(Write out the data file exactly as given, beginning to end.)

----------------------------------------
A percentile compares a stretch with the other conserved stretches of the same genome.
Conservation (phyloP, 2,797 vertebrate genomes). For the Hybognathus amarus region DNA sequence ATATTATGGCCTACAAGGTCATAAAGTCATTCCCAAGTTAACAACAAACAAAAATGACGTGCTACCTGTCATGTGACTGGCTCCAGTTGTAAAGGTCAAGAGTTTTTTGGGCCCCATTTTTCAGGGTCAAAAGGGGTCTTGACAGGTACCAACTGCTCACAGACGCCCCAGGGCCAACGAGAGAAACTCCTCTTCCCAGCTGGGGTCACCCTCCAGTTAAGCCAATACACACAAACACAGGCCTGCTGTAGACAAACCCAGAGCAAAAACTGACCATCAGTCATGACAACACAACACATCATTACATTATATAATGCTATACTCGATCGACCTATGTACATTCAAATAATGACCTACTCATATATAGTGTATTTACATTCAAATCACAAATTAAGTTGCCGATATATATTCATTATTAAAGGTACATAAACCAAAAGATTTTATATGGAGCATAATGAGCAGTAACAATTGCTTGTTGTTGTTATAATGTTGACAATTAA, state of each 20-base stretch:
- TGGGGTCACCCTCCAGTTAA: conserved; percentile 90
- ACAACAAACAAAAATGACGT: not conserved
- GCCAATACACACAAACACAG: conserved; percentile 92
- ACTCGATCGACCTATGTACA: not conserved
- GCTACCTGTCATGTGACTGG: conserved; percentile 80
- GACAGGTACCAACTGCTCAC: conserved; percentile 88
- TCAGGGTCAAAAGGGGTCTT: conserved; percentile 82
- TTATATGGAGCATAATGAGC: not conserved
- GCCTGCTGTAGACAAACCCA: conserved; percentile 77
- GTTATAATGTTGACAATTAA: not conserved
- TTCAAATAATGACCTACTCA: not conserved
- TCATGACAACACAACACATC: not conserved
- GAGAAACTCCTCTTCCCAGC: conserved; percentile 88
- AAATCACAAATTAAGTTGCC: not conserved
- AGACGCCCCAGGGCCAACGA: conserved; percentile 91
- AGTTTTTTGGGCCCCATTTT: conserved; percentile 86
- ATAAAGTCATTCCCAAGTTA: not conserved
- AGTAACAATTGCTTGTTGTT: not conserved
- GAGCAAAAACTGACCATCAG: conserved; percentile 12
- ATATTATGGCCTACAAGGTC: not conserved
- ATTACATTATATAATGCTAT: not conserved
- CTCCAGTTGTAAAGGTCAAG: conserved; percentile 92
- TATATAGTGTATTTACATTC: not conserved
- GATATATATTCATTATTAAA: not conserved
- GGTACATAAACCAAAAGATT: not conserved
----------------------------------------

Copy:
A percentile compares a stretch with the other conserved stretches of the same genome.
Conservation (phyloP, 2,797 vertebrate genomes). For the Hybognathus amarus region DNA sequence ATATTATGGCCTACAAGGTCATAAAGTCATTCCCAAGTTAACAACAAACAAAAATGACGTGCTACCTGTCATGTGACTGGCTCCAGTTGTAAAGGTCAAGAGTTTTTTGGGCCCCATTTTTCAGGGTCAAAAGGGGTCTTGACAGGTACCAACTGCTCACAGACGCCCCAGGGCCAACGAGAGAAACTCCTCTTCCCAGCTGGGGTCACCCTCCAGTTAAGCCAATACACACAAACACAGGCCTGCTGTAGACAAACCCAGAGCAAAAACTGACCATCAGTCATGACAACACAACACATCATTACATTATATAATGCTATACTCGATCGACCTATGTACATTCAAATAATGACCTACTCATATATAGTGTATTTACATTCAAATCACAAATTAAGTTGCCGATATATATTCATTATTAAAGGTACATAAACCAAAAGATTTTATATGGAGCATAATGAGCAGTAACAATTGCTTGTTGTTGTTATAATGTTGACAATTAA, state of each 20-base stretch:
- TGGGGTCACCCTCCAGTTAA: conserved; percentile 90
- ACAACAAACAAAAATGACGT: not conserved
- GCCAATACACACAAACACAG: conserved; percentile 92
- ACTCGATCGACCTATGTACA: not conserved
- GCTACCTGTCATGTGACTGG: conserved; percentile 80
- GACAGGTACCAACTGCTCAC: conserved; percentile 88
- TCAGGGTCAAAAGGGGTCTT: conserved; percentile 82
- TTATATGGAGCATAATGAGC: not conserved
- GCCTGCTGTAGACAAACCCA: conserved; percentile 77
- GTTATAATGTTGACAATTAA: not conserved
- TTCAAATAATGACCTACTCA: not conserved
- TCATGACAACACAACACATC: not conserved
- GAGAAACTCCTCTTCCCAGC: conserved; percentile 88
- AAATCACAAATTAAGTTGCC: not conserved
- AGACGCCCCAGGGCCAACGA: conserved; percentile 91
- AGTTTTTTGGGCCCCATTTT: conserved; percentile 86
- ATAAAGTCATTCCCAAGTTA: not conserved
- AGTAACAATTGCTTGTTGTT: not conserved
- GAGCAAAAACTGACCATCAG: conserved; percentile 12
- ATATTATGGCCTACAAGGTC: not conserved
- ATTACATTATATAATGCTAT: not conserved
- CTCCAGTTGTAAAGGTCAAG: conserved; percentile 92
- TATATAGTGTATTTACATTC: not conserved
- GATATATATTCATTATTAAA: not conserved
- GGTACATAAACCAAAAGATT: not conserved